Samsung has apologised for a "tone deaf" ad which features a woman running alone at 2am.
The advert, titled Night Owls, which was promoting the Galaxy Watch4, Galaxy Buds 2 and Galaxy S22 phone, features a young woman running at 2am, with earbuds in, through deserted, dark streets and alleyways.
While the young woman is running, the voiceover says: “Sleep at night. Run faster. Push harder. Follow the herd. Not for me, I run on a different schedule: mine.”
But the advert has been criticised by some safety campaigners and women's running groups for being "unrealistic".
Women’s safety group Reclaim These Streets described the campaign as “tone deaf” in light of the death of Irish teacher Ashling Murphy, who was killed while out on a run in January.
The 23-year-old’s death in Tullamore, Co Offaly, caused shockwaves and sparked vigils across Ireland and beyond in her memory, as calls were made for a change in attempts to tackle gender-based violence.
It led to the hashtag #shewasonarun as women shared stories about being harassed while out running.
“It’s so tone deaf, especially in light of Ashling Murphy’s death," Jamie Klingler, co-founder of Reclaim These Streets, tells the PA news agency.
“It’s disrespectful. It isn’t safe for us to run at night.”
Referring to a scene in the ad when a man on a bike rides up behind the woman and they interact, Ms Klingler said: “That’s the bit that really made me wince. It’s almost laughable how bad this ad is.”
Esther Newman, editor of the Women’s Running magazine and podcast, tells PA: “I can’t imagine any woman wanting to run at that time, anywhere, certainly not in a city.
“It seems like a really naive advert. In theory it’s a lovely idea (to be able to run at 2am). In reality it’s not happening.”
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Newman said 70% of the runners the magazine had surveyed had faced issues around safety.
“The very idea that woman would go out running at 2am and be wearing headphones is absolutely ludicrous," she adds.
“I don’t think the ad is dangerous because I don’t think any woman would see it and think, ‘Oh, I’m going to do that’.”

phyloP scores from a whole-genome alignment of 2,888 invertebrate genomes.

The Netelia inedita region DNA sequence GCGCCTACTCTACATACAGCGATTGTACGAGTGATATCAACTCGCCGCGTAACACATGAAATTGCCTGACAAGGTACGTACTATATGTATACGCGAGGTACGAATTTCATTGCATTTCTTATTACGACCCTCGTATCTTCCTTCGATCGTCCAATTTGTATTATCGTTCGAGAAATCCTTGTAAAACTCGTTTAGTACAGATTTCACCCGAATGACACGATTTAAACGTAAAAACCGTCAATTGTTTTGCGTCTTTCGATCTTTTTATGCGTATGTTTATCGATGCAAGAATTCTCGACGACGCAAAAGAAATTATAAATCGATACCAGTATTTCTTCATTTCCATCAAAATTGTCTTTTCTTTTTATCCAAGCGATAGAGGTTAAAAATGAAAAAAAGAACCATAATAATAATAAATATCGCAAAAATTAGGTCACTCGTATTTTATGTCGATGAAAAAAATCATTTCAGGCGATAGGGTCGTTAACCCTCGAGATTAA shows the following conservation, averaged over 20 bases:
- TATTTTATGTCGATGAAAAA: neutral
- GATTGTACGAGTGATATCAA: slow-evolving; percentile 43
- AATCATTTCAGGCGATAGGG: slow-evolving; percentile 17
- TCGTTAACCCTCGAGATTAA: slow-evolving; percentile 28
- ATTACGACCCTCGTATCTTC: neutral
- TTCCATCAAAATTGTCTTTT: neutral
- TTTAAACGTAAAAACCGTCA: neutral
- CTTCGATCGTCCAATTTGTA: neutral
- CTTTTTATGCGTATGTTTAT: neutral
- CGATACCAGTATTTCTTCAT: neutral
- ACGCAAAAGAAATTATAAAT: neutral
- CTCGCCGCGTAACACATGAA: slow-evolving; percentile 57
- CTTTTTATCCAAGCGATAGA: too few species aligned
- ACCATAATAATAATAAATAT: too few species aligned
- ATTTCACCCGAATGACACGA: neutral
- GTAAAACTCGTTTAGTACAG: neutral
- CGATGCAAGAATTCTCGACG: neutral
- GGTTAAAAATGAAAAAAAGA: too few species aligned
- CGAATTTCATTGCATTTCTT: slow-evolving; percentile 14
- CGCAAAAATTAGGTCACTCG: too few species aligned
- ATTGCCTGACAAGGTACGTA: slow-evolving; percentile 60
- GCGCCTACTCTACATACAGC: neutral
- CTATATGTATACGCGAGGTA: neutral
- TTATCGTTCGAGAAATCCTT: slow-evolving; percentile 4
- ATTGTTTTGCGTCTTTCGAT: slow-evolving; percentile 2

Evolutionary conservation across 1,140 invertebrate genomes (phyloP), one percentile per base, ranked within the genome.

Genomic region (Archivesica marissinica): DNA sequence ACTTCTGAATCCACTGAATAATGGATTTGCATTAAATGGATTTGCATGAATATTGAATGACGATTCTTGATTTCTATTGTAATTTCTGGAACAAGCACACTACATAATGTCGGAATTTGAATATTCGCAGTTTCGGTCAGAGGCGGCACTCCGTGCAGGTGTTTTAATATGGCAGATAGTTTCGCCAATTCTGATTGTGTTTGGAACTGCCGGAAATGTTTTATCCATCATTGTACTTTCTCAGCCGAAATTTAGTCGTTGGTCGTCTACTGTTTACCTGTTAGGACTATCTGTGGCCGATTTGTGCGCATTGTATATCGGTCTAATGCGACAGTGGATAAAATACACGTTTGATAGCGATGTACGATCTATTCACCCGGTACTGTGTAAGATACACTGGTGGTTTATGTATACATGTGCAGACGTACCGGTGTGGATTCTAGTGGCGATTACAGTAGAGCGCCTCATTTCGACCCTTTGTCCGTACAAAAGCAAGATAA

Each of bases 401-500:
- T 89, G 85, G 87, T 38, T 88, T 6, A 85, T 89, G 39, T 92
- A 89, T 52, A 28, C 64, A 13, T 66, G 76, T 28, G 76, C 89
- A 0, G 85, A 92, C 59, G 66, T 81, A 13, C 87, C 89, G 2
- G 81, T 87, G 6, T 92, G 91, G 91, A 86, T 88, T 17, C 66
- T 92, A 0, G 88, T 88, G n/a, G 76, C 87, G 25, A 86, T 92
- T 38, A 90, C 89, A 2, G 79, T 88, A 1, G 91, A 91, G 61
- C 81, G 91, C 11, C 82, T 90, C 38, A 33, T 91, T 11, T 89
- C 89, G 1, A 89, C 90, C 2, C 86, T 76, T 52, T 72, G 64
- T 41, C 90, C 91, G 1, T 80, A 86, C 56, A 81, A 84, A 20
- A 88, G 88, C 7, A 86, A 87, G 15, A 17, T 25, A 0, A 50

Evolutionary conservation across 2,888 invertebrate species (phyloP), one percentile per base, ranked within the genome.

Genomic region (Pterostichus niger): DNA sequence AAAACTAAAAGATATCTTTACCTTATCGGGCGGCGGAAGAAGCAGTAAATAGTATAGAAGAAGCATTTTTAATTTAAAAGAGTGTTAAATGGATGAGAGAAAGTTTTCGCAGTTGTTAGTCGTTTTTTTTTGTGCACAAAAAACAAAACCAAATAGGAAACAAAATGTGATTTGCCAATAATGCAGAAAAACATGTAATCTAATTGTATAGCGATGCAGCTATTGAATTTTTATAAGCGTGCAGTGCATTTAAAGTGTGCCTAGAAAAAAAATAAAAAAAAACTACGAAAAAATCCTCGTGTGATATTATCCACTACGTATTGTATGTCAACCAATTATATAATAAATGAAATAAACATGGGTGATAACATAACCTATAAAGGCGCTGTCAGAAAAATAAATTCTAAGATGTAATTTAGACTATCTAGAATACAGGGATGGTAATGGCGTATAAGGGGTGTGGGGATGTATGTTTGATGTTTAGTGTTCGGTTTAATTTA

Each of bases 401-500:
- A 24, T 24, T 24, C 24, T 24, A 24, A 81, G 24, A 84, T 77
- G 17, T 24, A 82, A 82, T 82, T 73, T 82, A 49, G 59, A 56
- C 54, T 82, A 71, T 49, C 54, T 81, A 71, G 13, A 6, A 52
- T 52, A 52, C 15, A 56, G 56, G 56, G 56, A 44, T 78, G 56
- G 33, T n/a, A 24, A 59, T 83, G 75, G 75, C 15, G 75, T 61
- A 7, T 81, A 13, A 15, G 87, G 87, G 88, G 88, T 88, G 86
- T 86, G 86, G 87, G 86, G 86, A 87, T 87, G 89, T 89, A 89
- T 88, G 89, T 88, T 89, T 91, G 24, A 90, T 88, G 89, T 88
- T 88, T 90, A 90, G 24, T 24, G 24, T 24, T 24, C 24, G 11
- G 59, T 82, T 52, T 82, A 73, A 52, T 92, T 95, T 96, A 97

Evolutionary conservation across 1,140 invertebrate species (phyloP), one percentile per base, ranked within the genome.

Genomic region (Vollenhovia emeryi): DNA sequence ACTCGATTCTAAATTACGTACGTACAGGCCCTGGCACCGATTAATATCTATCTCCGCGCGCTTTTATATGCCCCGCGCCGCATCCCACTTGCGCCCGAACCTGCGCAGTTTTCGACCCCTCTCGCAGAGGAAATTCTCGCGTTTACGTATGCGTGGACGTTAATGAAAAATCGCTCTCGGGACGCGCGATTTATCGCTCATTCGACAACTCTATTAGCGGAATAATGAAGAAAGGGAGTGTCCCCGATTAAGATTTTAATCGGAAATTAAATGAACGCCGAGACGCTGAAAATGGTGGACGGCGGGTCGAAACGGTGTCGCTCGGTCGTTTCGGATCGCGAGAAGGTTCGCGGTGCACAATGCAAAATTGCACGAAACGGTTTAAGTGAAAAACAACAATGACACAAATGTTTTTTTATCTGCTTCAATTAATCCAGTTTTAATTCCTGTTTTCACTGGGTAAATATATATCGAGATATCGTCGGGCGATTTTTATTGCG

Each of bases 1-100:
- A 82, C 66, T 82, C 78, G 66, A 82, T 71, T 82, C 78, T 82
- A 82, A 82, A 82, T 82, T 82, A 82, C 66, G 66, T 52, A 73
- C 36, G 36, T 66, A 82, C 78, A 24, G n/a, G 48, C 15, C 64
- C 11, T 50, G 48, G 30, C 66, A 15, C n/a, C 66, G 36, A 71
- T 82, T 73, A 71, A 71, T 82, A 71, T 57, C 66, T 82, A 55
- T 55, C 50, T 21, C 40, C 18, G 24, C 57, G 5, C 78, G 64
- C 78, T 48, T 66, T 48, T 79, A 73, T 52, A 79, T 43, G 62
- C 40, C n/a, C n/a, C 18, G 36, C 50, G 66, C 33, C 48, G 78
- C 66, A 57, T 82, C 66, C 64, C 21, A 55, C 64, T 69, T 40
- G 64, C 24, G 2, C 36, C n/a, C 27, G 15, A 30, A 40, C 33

According to recent figures from the Office for National Statistics, half of all women have felt unsafe at some point walking alone in the dark.
A further survey of over 2,000 runners by Runners World and Women's Health revealed 60% of women had been harassed when running, 25% reported being regularly subjected to sexist comments or unwanted sexual advances and 6% said they had felt threatened to such an extent by harassment while running that they feared for their lives.
TV presenter Cherry Healey also expressed concern about the advert on social media.
"I just want to qualify what I wrote on my stories today (essentially - I cannot believe no one flagged this up in the creation of this tone deaf ad) from my personal experience and the experience of every single woman I’ve asked in the past two weeks since seeing this ad," she writes.
Highlighting her own experiences of running alone Healey continues: "I run in the morning, every day that I’m not filming. I would say that 50% of the time I encounter some form of unwanted attention.
"I have been followed on a bike multiple times and in a car which was terrifying, I have been shouted at aggressively uncountable times- I barely notice it now I am so used to it. So the idea of running at night is absolutely out of the question.
"Do you relate? or is this a fuss over nothing?" she concludes her post.
And her followers were quick to share their own thoughts on the advert with many agreeing that it wasn't a realistic depiction.
"Absolutely my first thought was why was she running alone in the dark! Not cool," one user shared.
"The first time I saw this ad I said to my husband 'I doubt there's a woman on the planet who would run in the dark with earphones in, it's ludicrous!'," another agreed. "I cannot believe a single woman can have been involved in creating this ad."
Others shared their own experiences of running alone.
"My god I can’t run in daylight without being hassled so wtf would I run at night," one commented.
"I can’t even go for a run myself at 4.30pm in the winter! Because I’m too scared. Insane how it got the green light," another shared.
"As IF anyone would go out at that time of night in London! Absolutely no way. Plus, they shouldn’t be advertising it as an idea to women either," yet another user agreed.
Following the backlash Samsung have apologised saying it was never its intention to "be insensitive to ongoing conversations around women's safety."
“The Night Owls campaign was designed with a positive message in mind: to celebrate individuality and freedom to exercise at all hours," Samsung says.
“It was never our intention to be insensitive to ongoing conversations around women’s safety.
“As a global company with a diverse workforce, we apologise for how this may have been received.”
Additional reporting PA.